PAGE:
Horse Stall Mats – Which Side Up?


Horse Stall Mats - Which Side Up

Horse Stall Mats are the best, most cost-efficient flooring option for a garage gym. Horse Stall Mats are 3/4 inch thick, 4 x 6 foot rubber mats that are way cheaper than commercial gym flooring and just as good a job in a garage gym. I picked up my horse stall mats from Tractor Supply Company for about $45 a piece.

When you pick up your horse stall mats and get them back to your garage, you’re probably going to have some questions about your mats immediately. I’m going to try to answer a few of those questions for you right now.

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Which Side Up

Diamond Pattern Side - Horse Stall Mats
Diamond Pattern Side

As you’re pulling the mats out of the truck and into the garage, it may occur to you that you’re not quite sure which side of the mat goes up. This is normal. I stared at mine and debated for about ten minutes. My mats came with a diamond pattern on one side and super thin “channels” (not sure if that’s the best description, look at the pic) on the other.

“Channel” Side

I do a lot of Olympic lifting so my biggest concern was which side was going to be the best side to be shifting my feet and dropping a bar. Was the diamond pattern too pronounced to where I could catch my foot on one when I shift my feet? How would the bar react when it was dropped on these diamond “bubbles”?

On the flip side the channels seemed to make a smoother surface, but would those channels break down over time?

Sooo… Which Side Up?

I’ve given you a bunch of questions, but you came here for answers not questions, so here ya go. I went with the diamond pattern up and I still think that’s the way to go. The diamond bubbles aren’t nearly as pronounced once you get all the mats laid out onto the floor as they seem while you’re handling them.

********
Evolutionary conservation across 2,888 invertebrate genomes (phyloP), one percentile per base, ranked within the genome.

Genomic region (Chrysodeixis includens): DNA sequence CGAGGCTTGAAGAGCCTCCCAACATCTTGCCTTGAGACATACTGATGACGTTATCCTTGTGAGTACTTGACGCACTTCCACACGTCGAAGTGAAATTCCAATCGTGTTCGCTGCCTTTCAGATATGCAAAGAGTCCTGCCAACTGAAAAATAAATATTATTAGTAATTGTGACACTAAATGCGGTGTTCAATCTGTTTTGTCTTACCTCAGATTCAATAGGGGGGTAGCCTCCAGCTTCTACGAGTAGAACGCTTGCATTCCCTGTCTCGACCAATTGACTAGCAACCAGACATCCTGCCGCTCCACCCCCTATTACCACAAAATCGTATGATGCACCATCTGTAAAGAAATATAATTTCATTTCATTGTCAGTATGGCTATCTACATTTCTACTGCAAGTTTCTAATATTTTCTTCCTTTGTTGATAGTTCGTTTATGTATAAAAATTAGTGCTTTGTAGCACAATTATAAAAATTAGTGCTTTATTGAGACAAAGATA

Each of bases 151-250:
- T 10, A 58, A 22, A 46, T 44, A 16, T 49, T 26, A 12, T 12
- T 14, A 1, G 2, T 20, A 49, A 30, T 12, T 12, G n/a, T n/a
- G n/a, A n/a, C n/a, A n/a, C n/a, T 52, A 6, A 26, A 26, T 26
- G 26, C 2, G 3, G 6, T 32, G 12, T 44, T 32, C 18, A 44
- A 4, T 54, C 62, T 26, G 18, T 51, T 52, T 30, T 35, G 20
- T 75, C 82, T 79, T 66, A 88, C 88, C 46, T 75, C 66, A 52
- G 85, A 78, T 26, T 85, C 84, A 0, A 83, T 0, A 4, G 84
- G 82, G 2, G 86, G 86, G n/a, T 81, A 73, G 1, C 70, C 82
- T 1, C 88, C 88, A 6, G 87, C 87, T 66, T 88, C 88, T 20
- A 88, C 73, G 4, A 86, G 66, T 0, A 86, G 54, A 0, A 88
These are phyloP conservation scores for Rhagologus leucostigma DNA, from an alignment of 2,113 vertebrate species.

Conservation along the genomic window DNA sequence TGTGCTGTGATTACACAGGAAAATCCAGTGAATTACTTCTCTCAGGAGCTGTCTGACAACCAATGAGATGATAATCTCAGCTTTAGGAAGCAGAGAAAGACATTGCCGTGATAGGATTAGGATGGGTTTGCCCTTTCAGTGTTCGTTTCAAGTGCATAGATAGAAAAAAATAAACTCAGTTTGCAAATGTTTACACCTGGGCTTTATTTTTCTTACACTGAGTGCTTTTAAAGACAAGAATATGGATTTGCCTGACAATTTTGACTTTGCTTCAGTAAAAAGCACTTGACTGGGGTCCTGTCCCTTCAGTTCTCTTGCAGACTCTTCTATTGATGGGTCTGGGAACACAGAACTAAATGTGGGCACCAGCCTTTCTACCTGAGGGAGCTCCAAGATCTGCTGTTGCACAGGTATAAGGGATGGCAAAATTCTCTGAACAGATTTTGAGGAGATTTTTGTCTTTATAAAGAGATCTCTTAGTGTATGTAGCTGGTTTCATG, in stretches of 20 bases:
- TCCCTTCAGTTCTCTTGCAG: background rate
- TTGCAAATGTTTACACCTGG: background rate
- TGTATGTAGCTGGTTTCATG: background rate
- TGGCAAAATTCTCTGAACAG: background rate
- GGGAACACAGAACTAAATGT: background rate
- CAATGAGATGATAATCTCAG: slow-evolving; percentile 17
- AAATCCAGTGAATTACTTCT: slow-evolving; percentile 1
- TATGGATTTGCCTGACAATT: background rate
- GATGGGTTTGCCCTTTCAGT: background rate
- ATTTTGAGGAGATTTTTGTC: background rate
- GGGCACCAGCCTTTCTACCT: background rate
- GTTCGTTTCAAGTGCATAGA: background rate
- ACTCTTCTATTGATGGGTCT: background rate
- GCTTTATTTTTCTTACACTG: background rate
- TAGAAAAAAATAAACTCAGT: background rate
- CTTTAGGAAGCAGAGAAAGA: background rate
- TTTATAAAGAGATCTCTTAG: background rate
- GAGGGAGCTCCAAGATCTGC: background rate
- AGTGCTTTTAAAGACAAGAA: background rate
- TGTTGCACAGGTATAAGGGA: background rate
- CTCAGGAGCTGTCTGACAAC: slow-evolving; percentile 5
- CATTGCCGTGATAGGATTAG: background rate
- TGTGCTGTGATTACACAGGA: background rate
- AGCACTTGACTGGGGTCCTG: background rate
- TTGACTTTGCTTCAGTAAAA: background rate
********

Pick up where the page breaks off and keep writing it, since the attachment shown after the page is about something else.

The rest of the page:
The bar will jump a bit early on when it’s dropped, but if you lift in the same area those bubbles will become worn and it doesn’t stay an issue for very long.

That then puts the channels on the bottom. The channels act as a means of airflow under the mat. This will help keep water from accumulating under your mats and will help ward off any kind mold and other funk from growing under the mats. This is important if you have a typical concrete garage floor, but is even MORE important if you have your mats sitting on top of any kind of wood.

Is One Side Better To Keep Them In Place?

Horse Stall Mats will “walk” around on you a little here and there when weights are dropped on them and will require some occasional straightening out.

Will one side or the other stick to the floor better? The answer is no. In addition to my garage gym, I’ve worked in and know a lot of friends who own their own facilities. Yes, even most of those guys go with horse stall mats for their gyms and have tried both sides and it didn’t make a difference.

If the mats moving around become a big issue for you (it’s not something that really bothers me personally) then you can put some double sided carpet tapeOpens in a new tab. underneath. It still may not keep everything perfectly in place, but it will make a noticeable difference.